In a statement, the bank said the scale of the backlog was "unprecedented".
It warned that it could be a week before operations return to normal.
A computer software failure meant tens of thousands of customers could not access their accounts and wages were not paid in.
Branches opened at the weekend to deal with problems created by the failure.
Chris Sullivan, chief executive of corporate banking at RBS, which owns Ulster Bank, said every effort was being made to ensure customers were not disadvantaged.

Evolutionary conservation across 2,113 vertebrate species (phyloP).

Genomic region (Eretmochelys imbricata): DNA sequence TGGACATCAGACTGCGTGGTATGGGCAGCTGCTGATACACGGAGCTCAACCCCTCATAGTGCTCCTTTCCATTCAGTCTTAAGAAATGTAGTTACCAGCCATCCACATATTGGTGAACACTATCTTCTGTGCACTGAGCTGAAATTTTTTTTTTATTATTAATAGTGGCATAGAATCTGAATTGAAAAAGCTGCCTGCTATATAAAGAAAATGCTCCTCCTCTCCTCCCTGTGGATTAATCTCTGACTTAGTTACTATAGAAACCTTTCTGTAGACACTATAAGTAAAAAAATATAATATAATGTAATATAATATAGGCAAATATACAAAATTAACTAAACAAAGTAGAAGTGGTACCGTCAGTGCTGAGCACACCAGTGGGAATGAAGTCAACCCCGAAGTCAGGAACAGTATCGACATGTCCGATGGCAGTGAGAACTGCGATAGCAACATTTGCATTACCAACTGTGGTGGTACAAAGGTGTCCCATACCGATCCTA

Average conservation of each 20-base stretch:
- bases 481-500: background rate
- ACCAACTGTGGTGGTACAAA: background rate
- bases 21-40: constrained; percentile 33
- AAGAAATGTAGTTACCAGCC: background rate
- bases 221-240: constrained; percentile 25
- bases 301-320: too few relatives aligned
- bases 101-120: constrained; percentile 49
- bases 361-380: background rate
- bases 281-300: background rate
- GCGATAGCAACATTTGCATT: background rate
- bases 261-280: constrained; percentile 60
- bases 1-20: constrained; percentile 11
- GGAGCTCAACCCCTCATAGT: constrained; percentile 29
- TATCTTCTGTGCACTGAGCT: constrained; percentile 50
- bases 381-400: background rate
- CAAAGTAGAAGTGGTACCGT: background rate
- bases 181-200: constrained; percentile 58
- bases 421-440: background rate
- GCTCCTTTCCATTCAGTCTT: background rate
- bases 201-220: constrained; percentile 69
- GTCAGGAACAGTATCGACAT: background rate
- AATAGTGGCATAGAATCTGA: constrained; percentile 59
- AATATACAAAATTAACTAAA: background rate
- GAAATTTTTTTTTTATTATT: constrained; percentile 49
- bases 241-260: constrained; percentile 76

"We are putting all of our efforts into ensuring that nobody is out of pocket in this situation. We have a team working on all eventualities," he said.
"We are really sorry this has occurred. This is the last thing any bank would want. We are taking this really seriously."
The chief executive of the Citizens Advice Bureaux (CAB), Derek Alcorn, said he has spoken to the Ulster Bank and was assured that if customers brought proof of identity into the bank, they would receive their benefits or salary.